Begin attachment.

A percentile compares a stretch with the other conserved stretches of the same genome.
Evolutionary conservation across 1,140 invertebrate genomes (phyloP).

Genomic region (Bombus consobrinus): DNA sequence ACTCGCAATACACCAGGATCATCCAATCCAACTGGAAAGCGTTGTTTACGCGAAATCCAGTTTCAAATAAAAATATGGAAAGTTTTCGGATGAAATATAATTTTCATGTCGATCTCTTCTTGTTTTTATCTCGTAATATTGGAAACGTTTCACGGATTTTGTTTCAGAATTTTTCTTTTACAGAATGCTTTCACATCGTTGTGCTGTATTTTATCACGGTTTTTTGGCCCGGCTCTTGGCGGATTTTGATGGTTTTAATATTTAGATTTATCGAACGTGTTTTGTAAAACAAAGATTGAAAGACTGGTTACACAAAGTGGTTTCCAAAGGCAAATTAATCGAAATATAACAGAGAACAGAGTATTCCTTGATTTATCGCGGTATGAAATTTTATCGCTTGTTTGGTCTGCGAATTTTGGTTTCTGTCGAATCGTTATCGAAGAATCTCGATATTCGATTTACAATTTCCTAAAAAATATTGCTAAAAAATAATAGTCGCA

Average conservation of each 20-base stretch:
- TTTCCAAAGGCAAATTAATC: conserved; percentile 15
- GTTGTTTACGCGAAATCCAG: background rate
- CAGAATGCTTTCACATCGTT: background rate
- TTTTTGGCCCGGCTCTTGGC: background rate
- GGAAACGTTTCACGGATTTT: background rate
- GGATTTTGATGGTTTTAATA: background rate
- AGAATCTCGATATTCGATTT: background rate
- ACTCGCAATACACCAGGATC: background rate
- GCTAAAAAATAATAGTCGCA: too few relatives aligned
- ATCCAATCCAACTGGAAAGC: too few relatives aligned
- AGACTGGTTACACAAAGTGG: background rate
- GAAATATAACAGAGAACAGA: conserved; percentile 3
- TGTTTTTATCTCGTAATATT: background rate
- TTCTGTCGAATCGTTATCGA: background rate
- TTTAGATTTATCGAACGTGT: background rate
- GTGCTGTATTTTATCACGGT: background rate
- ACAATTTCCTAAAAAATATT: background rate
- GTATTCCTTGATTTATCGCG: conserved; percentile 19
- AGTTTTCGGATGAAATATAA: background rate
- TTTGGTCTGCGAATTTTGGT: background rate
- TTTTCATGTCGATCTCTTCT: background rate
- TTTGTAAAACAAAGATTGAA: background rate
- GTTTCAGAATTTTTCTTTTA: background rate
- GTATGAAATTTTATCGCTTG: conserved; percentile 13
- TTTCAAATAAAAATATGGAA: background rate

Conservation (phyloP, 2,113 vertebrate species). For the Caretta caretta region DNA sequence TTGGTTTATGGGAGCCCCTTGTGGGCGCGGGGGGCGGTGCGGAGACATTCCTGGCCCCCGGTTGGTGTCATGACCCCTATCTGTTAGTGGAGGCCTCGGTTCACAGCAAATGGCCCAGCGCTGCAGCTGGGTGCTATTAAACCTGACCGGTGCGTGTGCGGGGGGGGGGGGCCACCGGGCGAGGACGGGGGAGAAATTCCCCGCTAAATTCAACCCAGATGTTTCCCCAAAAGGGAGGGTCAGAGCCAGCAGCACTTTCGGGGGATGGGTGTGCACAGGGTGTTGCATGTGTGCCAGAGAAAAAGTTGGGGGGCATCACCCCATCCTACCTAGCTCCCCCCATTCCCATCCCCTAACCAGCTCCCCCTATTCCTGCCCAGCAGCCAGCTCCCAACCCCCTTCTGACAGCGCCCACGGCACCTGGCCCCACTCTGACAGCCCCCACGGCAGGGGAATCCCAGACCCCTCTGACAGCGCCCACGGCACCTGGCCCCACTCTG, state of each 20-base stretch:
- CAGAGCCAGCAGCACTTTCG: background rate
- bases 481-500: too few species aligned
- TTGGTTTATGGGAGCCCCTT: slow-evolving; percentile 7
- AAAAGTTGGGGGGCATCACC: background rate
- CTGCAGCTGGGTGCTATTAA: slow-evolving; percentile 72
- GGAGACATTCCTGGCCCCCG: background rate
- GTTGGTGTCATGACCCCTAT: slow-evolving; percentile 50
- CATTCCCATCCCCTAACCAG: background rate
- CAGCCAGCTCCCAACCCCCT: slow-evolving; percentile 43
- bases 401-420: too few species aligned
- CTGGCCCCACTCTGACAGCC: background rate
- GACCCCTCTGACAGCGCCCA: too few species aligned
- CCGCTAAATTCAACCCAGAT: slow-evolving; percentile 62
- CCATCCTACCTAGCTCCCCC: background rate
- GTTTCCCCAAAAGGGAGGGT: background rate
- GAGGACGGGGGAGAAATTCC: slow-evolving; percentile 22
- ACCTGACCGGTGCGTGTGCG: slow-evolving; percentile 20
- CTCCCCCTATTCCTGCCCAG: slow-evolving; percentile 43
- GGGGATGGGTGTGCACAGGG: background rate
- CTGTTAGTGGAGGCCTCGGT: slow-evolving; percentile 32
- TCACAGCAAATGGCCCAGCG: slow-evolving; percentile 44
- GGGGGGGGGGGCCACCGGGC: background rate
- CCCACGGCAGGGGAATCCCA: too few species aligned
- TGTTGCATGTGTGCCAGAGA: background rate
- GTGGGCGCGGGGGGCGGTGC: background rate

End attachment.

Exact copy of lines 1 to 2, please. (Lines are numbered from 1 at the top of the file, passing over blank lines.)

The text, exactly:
A percentile compares a stretch with the other conserved stretches of the same genome.
Evolutionary conservation across 1,140 invertebrate genomes (phyloP).